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Scouting the 2019 NHL Draft: Five Players for the Tampa Bay Lightning to consider

Because it never hurts to have too many choices

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To wrap up our prospect profiles for the 2019 NHL Entry Draft, let’s take a look at some other options for the Tampa Bay Lightning. There’s a strong chance that the Lightning may trade down from 27th overall. They could also trade up, but that seems less likely (unless there’s a player they really, really want).

The following players are prospects who are right now, projected to be drafted in the late-first and early second round (though that does not mean they don’t have the potential to go much higher than that). The prospects below are not listed in any particular order, and all of them bring different skill-sets to the table that could be enticing to the Lightning.

Tobias Bjornfot - Djurgardens IF (SuperElit)

LD - 6’0” - 203lbs

Scouts have referred to Bjornfot as one of the safest picks in the draft, simply because of how impressive he looked playing professional hockey. Bjornfot is a reliable defenseman who is effective at both ends of the ice thanks to his awareness and intelligence. He’s not afraid to join the rush, but he doesn’t take unnecessary risks. The smooth-skating defenseman is difficult to beat in his own end and has excellent gap control.

He’s also a great leader, having captained Sweden at multiple international tournaments, and wears an ‘A’ for his club team (rare for an 18-year old). Bjornfot plays in all situations and on both special teams and is an elite skater who drives play. The only reason Bjornfot has dropped in the rankings this season is that his offensive production didn’t improve (he only matched his point totals). However, he has improved other areas of his game (namely defense) that has allowed him to grow into a more well-rounded and dependable defender.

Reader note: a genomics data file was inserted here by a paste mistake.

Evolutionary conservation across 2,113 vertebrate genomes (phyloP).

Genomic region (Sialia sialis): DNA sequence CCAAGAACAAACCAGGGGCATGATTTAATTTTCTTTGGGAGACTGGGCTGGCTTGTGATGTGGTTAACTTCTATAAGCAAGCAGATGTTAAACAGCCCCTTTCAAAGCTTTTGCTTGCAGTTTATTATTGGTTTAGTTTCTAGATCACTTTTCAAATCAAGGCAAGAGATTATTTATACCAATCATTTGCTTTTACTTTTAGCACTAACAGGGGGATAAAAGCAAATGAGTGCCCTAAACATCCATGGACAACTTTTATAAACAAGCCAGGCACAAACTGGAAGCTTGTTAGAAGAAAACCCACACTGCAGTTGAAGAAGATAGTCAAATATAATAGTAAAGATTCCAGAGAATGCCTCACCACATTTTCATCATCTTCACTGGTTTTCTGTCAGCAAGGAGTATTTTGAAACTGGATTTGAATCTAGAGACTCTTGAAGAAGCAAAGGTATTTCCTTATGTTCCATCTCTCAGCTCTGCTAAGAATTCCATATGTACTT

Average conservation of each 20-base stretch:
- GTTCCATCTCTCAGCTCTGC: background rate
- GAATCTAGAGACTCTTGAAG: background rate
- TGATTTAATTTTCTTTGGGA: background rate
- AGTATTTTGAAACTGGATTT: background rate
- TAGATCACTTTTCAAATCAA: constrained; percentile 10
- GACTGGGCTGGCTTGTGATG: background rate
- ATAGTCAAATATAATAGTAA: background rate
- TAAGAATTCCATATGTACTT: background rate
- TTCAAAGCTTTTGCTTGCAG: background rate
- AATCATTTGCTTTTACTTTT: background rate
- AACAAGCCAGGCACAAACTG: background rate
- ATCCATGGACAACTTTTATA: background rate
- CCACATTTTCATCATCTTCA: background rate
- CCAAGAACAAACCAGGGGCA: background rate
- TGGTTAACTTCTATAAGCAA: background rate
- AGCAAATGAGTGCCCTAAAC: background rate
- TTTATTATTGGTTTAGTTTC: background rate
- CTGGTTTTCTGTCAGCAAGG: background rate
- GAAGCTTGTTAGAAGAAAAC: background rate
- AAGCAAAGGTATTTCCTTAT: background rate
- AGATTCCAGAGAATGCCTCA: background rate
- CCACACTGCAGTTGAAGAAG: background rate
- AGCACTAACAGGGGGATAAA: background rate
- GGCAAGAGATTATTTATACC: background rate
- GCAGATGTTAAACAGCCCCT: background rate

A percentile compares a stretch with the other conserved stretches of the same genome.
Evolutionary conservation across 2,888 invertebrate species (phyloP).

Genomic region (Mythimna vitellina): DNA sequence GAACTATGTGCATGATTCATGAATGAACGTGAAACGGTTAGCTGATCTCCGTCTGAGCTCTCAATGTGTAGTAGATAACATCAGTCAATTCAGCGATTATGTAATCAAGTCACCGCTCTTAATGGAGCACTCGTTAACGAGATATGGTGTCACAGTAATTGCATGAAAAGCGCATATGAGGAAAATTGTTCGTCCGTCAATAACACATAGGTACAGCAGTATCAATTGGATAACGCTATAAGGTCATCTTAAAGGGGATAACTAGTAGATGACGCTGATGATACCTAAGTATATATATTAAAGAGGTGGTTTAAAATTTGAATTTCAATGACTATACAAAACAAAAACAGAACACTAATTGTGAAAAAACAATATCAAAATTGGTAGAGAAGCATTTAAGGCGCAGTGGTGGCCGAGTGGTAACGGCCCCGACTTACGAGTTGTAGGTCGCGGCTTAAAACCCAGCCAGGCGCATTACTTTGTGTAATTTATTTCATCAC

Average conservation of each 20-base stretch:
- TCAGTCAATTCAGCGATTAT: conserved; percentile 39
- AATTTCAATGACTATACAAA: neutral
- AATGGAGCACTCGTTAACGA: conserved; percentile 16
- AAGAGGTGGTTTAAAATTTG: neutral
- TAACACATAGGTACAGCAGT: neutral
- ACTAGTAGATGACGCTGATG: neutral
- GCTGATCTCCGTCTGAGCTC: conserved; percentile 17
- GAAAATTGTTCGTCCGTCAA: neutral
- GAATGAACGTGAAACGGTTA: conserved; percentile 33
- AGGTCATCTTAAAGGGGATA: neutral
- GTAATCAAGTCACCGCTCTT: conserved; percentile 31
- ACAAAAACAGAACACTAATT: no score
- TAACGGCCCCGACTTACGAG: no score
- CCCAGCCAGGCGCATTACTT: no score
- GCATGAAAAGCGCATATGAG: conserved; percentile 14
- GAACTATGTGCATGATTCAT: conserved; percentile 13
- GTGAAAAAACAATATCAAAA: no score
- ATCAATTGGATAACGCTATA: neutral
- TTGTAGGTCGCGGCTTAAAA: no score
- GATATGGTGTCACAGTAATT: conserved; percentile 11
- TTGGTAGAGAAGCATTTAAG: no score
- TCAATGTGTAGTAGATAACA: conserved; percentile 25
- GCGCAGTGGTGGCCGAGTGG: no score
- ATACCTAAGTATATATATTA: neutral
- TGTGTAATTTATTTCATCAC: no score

Strengths: Skating, Positioning, Vision & IQ

Improvements: Strength, Offense

Albin Grewe - Djurgardens IF (SuperElit)

C/RW - 6’0 - 187lbs

Grewe doesn’t have the prettiest skating, but it gets the job done. He has excellent acceleration (in spite of his choppy stride), and has great agility and edgework. He’s a difficult player to knock off the puck and strong in puck battles. Despite his size, Grewe thrives as a physical player, pinning defenders against the boards and cycling the puck well. He’s a good passer, but also has a quick-releasing wrist shot. Although he has the vision to find teammates with passes, he doesn’t always process developing plays well, which can lead to turnovers.

The other issue is discipline. Although he’s a strong defensive player who blocks shots willingly and can suppress opposing cycles, Grewe is a bit too physical for his own good. Grewe (who is Bjornfot’s teammate) played 25 games with the J20 team and had 34 points and 102 penalty minutes. No, that’s not a typo. The physical, aggravating game that Grewe plays is great, he just needs to work on reining it in a bit.

Strengths: Physicality, Offense, Vision & IQ

Improvements: Discipline, Skating, Puck Control

Jamieson Rees - Sarnia (OHL)

C - 5’10” - 172lbs